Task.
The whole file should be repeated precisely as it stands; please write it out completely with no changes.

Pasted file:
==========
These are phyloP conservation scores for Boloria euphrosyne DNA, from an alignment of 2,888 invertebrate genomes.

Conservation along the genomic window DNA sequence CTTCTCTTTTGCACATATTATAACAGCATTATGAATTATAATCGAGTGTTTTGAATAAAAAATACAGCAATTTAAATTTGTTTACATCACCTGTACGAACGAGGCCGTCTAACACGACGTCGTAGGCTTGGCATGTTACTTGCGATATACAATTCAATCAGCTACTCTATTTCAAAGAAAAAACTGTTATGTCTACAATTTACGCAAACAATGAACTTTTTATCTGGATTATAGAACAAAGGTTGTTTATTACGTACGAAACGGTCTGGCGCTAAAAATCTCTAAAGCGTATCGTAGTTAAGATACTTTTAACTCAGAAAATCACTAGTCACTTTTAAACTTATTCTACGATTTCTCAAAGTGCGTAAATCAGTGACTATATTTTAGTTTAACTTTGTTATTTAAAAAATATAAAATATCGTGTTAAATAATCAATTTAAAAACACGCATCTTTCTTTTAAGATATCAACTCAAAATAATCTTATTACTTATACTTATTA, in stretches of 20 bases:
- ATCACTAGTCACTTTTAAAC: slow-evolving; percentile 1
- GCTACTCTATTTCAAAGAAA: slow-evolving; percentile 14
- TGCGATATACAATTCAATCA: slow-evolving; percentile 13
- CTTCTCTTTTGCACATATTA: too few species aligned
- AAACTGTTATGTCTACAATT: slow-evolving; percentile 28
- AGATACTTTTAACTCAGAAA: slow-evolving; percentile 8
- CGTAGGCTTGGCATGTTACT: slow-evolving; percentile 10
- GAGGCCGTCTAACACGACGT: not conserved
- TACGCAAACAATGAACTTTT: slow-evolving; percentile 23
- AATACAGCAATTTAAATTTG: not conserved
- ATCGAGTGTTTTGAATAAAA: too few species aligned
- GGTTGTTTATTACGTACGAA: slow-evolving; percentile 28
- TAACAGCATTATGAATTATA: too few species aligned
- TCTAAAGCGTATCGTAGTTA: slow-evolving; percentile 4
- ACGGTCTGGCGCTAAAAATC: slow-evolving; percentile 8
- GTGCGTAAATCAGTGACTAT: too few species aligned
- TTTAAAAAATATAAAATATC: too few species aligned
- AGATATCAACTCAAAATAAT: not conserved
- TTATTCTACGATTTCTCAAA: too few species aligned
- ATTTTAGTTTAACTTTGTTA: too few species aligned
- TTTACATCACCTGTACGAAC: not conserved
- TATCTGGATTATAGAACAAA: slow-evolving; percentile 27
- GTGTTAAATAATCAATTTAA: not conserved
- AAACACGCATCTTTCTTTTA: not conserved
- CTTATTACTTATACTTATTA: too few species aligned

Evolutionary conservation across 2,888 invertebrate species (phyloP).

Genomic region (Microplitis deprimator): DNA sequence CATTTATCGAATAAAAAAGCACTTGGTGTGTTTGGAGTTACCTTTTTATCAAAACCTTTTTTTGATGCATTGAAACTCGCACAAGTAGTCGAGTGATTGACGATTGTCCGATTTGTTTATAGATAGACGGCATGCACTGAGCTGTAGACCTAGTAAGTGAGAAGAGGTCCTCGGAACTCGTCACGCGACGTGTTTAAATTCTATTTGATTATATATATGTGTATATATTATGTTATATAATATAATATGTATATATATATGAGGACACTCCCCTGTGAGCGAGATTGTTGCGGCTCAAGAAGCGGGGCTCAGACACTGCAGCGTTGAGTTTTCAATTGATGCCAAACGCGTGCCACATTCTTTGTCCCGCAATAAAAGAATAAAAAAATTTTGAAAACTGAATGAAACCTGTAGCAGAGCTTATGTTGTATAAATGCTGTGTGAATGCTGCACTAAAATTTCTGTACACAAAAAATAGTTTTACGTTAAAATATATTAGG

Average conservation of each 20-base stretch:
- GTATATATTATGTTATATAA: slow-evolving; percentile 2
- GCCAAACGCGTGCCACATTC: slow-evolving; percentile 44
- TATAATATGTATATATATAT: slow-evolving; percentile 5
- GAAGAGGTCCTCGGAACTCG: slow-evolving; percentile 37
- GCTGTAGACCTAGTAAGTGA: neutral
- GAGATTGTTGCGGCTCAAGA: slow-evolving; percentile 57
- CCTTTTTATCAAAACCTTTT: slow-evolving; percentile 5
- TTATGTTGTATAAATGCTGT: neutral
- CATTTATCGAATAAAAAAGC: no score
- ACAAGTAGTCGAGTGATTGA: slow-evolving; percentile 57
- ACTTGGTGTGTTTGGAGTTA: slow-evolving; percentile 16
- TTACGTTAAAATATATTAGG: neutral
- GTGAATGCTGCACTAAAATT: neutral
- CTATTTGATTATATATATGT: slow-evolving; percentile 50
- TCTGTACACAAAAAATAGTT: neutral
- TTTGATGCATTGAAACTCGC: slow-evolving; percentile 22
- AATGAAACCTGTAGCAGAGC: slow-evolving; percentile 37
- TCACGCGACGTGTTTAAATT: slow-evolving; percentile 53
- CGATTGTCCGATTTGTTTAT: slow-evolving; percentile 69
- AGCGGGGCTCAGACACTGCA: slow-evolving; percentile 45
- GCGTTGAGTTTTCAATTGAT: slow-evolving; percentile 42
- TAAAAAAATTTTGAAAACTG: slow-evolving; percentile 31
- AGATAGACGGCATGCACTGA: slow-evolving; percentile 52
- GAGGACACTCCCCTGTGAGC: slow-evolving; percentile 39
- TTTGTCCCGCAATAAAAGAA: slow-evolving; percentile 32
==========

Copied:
These are phyloP conservation scores for Boloria euphrosyne DNA, from an alignment of 2,888 invertebrate genomes.

Conservation along the genomic window DNA sequence CTTCTCTTTTGCACATATTATAACAGCATTATGAATTATAATCGAGTGTTTTGAATAAAAAATACAGCAATTTAAATTTGTTTACATCACCTGTACGAACGAGGCCGTCTAACACGACGTCGTAGGCTTGGCATGTTACTTGCGATATACAATTCAATCAGCTACTCTATTTCAAAGAAAAAACTGTTATGTCTACAATTTACGCAAACAATGAACTTTTTATCTGGATTATAGAACAAAGGTTGTTTATTACGTACGAAACGGTCTGGCGCTAAAAATCTCTAAAGCGTATCGTAGTTAAGATACTTTTAACTCAGAAAATCACTAGTCACTTTTAAACTTATTCTACGATTTCTCAAAGTGCGTAAATCAGTGACTATATTTTAGTTTAACTTTGTTATTTAAAAAATATAAAATATCGTGTTAAATAATCAATTTAAAAACACGCATCTTTCTTTTAAGATATCAACTCAAAATAATCTTATTACTTATACTTATTA, in stretches of 20 bases:
- ATCACTAGTCACTTTTAAAC: slow-evolving; percentile 1
- GCTACTCTATTTCAAAGAAA: slow-evolving; percentile 14
- TGCGATATACAATTCAATCA: slow-evolving; percentile 13
- CTTCTCTTTTGCACATATTA: too few species aligned
- AAACTGTTATGTCTACAATT: slow-evolving; percentile 28
- AGATACTTTTAACTCAGAAA: slow-evolving; percentile 8
- CGTAGGCTTGGCATGTTACT: slow-evolving; percentile 10
- GAGGCCGTCTAACACGACGT: not conserved
- TACGCAAACAATGAACTTTT: slow-evolving; percentile 23
- AATACAGCAATTTAAATTTG: not conserved
- ATCGAGTGTTTTGAATAAAA: too few species aligned
- GGTTGTTTATTACGTACGAA: slow-evolving; percentile 28
- TAACAGCATTATGAATTATA: too few species aligned
- TCTAAAGCGTATCGTAGTTA: slow-evolving; percentile 4
- ACGGTCTGGCGCTAAAAATC: slow-evolving; percentile 8
- GTGCGTAAATCAGTGACTAT: too few species aligned
- TTTAAAAAATATAAAATATC: too few species aligned
- AGATATCAACTCAAAATAAT: not conserved
- TTATTCTACGATTTCTCAAA: too few species aligned
- ATTTTAGTTTAACTTTGTTA: too few species aligned
- TTTACATCACCTGTACGAAC: not conserved
- TATCTGGATTATAGAACAAA: slow-evolving; percentile 27
- GTGTTAAATAATCAATTTAA: not conserved
- AAACACGCATCTTTCTTTTA: not conserved
- CTTATTACTTATACTTATTA: too few species aligned

Evolutionary conservation across 2,888 invertebrate species (phyloP).

Genomic region (Microplitis deprimator): DNA sequence CATTTATCGAATAAAAAAGCACTTGGTGTGTTTGGAGTTACCTTTTTATCAAAACCTTTTTTTGATGCATTGAAACTCGCACAAGTAGTCGAGTGATTGACGATTGTCCGATTTGTTTATAGATAGACGGCATGCACTGAGCTGTAGACCTAGTAAGTGAGAAGAGGTCCTCGGAACTCGTCACGCGACGTGTTTAAATTCTATTTGATTATATATATGTGTATATATTATGTTATATAATATAATATGTATATATATATGAGGACACTCCCCTGTGAGCGAGATTGTTGCGGCTCAAGAAGCGGGGCTCAGACACTGCAGCGTTGAGTTTTCAATTGATGCCAAACGCGTGCCACATTCTTTGTCCCGCAATAAAAGAATAAAAAAATTTTGAAAACTGAATGAAACCTGTAGCAGAGCTTATGTTGTATAAATGCTGTGTGAATGCTGCACTAAAATTTCTGTACACAAAAAATAGTTTTACGTTAAAATATATTAGG

Average conservation of each 20-base stretch:
- GTATATATTATGTTATATAA: slow-evolving; percentile 2
- GCCAAACGCGTGCCACATTC: slow-evolving; percentile 44
- TATAATATGTATATATATAT: slow-evolving; percentile 5
- GAAGAGGTCCTCGGAACTCG: slow-evolving; percentile 37
- GCTGTAGACCTAGTAAGTGA: neutral
- GAGATTGTTGCGGCTCAAGA: slow-evolving; percentile 57
- CCTTTTTATCAAAACCTTTT: slow-evolving; percentile 5
- TTATGTTGTATAAATGCTGT: neutral
- CATTTATCGAATAAAAAAGC: no score
- ACAAGTAGTCGAGTGATTGA: slow-evolving; percentile 57
- ACTTGGTGTGTTTGGAGTTA: slow-evolving; percentile 16
- TTACGTTAAAATATATTAGG: neutral
- GTGAATGCTGCACTAAAATT: neutral
- CTATTTGATTATATATATGT: slow-evolving; percentile 50
- TCTGTACACAAAAAATAGTT: neutral
- TTTGATGCATTGAAACTCGC: slow-evolving; percentile 22
- AATGAAACCTGTAGCAGAGC: slow-evolving; percentile 37
- TCACGCGACGTGTTTAAATT: slow-evolving; percentile 53
- CGATTGTCCGATTTGTTTAT: slow-evolving; percentile 69
- AGCGGGGCTCAGACACTGCA: slow-evolving; percentile 45
- GCGTTGAGTTTTCAATTGAT: slow-evolving; percentile 42
- TAAAAAAATTTTGAAAACTG: slow-evolving; percentile 31
- AGATAGACGGCATGCACTGA: slow-evolving; percentile 52
- GAGGACACTCCCCTGTGAGC: slow-evolving; percentile 39
- TTTGTCCCGCAATAAAAGAA: slow-evolving; percentile 32